Sam Mansfield, co-founder of United States Obstacle Course Racing, an upstart sanctioning body, says that by 2012, "everybody and their mother" operated a mud run. The next year, he said, the bubble burst and participation numbers dived.
Mansfield and other reformers believe the industry should focus more on the serious athletes who will return for multiple races.
Tough Mudder would prefer its events stay noncompetitive, but Spartan has pushed in an opposite direction and this year signed a multiyear agreement with NBC Sports Network. The terms of the deal were not disclosed, but the network televised six Spartan Races in 2014.
Spartan also helped organize an international body that will push for Olympic status.
Meanwhile, reformers are pushing for industrywide safety standards. In the past, participants have sued after sustaining serious injuries. In one instance, a hospital in Pennsylvania was flooded with so many mud runners that the emergency room operated under mass-casualty procedures, as it would after a terrorist attack. They even used chemical showers for all the mud.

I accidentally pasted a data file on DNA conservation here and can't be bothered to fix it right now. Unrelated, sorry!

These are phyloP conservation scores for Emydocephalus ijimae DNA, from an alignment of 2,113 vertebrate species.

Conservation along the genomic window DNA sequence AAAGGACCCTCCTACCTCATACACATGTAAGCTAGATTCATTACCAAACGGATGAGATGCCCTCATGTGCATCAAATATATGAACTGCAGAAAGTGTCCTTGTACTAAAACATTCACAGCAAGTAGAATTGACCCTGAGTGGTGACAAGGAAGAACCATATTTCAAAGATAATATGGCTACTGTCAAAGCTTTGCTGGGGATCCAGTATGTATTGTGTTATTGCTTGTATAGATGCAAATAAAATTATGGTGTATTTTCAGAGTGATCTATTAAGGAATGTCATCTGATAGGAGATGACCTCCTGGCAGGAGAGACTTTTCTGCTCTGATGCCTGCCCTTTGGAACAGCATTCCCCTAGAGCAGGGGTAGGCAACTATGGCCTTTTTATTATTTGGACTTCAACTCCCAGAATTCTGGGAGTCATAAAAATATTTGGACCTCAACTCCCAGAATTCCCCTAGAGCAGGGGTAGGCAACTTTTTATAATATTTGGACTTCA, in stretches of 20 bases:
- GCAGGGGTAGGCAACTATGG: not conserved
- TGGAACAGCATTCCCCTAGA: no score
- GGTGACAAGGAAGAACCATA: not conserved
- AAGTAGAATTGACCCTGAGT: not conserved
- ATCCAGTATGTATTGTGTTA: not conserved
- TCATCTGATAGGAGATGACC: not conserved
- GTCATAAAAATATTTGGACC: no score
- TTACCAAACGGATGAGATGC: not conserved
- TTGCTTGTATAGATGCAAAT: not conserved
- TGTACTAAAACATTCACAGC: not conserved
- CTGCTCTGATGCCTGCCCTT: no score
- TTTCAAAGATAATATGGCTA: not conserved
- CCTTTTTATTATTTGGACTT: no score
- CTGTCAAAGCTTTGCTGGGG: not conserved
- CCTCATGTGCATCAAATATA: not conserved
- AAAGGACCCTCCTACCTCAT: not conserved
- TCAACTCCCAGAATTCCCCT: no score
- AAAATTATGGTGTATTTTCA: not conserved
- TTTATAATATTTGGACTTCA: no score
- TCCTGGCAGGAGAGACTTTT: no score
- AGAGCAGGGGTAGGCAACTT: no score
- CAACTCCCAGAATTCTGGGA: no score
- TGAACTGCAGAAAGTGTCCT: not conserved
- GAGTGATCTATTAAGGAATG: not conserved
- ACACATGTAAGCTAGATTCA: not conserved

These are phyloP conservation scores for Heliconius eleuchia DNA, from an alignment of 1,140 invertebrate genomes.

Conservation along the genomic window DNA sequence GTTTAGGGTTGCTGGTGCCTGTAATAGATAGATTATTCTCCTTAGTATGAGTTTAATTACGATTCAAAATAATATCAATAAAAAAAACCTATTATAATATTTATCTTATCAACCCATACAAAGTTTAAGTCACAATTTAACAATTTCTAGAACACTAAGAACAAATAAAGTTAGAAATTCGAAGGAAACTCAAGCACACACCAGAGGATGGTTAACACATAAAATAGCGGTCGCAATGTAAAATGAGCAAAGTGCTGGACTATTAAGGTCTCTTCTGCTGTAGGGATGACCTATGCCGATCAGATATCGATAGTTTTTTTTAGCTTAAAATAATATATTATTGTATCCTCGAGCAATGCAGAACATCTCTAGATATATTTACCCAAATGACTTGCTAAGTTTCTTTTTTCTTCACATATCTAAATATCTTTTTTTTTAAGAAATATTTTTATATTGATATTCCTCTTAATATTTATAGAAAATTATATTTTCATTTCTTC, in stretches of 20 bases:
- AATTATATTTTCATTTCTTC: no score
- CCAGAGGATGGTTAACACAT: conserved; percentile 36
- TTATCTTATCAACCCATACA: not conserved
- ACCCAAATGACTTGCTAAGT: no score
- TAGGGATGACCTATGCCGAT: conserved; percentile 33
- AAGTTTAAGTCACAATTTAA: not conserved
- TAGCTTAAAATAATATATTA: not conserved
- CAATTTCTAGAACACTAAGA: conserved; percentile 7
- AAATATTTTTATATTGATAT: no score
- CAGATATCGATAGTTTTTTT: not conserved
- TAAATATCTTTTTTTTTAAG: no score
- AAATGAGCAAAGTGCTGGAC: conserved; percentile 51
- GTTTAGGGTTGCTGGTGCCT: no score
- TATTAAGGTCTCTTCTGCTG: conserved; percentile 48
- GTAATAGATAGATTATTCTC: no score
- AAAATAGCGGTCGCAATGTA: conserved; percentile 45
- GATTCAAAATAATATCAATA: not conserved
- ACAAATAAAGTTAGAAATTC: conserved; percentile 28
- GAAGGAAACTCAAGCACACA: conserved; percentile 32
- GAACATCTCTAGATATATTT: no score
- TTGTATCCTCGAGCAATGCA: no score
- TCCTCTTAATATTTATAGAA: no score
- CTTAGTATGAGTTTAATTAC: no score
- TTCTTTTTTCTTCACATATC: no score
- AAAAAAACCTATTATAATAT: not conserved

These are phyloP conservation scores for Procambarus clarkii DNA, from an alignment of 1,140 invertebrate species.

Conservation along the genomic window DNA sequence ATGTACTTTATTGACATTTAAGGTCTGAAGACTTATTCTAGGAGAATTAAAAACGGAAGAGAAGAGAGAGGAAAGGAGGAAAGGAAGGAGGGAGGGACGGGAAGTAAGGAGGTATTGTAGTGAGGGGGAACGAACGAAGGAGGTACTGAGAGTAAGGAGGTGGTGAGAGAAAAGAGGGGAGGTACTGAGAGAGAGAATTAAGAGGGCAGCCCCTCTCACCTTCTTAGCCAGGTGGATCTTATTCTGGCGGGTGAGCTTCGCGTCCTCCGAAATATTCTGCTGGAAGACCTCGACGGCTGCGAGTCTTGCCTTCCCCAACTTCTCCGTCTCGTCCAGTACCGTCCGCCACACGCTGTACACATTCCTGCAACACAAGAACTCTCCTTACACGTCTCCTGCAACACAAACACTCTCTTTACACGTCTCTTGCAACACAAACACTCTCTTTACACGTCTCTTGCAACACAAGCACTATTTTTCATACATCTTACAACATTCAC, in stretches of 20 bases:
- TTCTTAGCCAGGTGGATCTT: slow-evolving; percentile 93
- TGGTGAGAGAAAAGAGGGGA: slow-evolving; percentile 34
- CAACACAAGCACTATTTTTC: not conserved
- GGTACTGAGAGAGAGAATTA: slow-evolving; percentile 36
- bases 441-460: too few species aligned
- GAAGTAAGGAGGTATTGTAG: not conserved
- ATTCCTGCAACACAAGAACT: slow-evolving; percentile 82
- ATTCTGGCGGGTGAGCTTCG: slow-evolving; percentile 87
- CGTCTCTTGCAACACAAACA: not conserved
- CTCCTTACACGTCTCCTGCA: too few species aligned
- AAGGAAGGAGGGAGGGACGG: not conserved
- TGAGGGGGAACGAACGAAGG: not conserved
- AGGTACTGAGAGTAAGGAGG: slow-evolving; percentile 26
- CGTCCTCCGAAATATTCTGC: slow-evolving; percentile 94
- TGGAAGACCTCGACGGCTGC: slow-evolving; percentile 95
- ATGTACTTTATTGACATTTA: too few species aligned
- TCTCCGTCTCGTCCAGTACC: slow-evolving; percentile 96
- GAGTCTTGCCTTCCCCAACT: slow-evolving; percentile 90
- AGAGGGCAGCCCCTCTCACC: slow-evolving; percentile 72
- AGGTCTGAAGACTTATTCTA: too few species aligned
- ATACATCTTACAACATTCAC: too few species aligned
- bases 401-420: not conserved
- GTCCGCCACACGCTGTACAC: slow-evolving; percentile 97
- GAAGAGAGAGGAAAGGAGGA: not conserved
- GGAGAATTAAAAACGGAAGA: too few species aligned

"I thought it was some tragic mistake, something had gone terribly wrong and people were getting electrocuted," said Marna Greenberg, one of the attending physicians.
Current safety conditions, such as they are, "scares the willies out of insurance carriers," said Mike Price, the president of ESIX, a sports insurance underwriter that recently partnered with Mansfield and USOCR.
Will Dean, Tough Mudder's founder, says his events continue to grow. Dean said that 95% of participants indicate they'll do another event and nearly 25% sign up to go again within a week.
Racers face danger over many of the courses and injuries are common, though statistics are not available.
However, that doesn't dissuade many competitors. "You know that you may get hurt," Banderas said. "To me that's part of the appeal."
At the race in Malibu, motivation for participating was as varied as the obstacles.
Tasha Bartuzik, 58, said she enjoyed the feeling of accomplishment. The Malibu resident said she had trained for a year for the race.
There is also a social aspect to the competition. Many racers like that they can share intense photos with their friends online. At a makeshift village near the finish line, vendors hawked body camera rentals. An army of photographers, complete with high-powered lights, positioned themselves at obstacles to shoot race photos for Spartan's website.
Chris Gurich of Malibu wore a GoPro camera strapped around his head. He said he planned to upload the video to YouTube and Facebook, add music and, he said with a laugh, "edit the obstacles that I missed."
Most of the racers had trained for months or more, pushing tires, running hills, doing CrossFit. And that was for, by Spartan standards, an easy race.
Almost anyone could do it, Michael Gatale of Malibu said. Though you'd probably have to walk a lot, and maybe skip some of the obstacles, he added.
"You'd be dead," Gatale told a 20-something observer. "But you could do it. I think."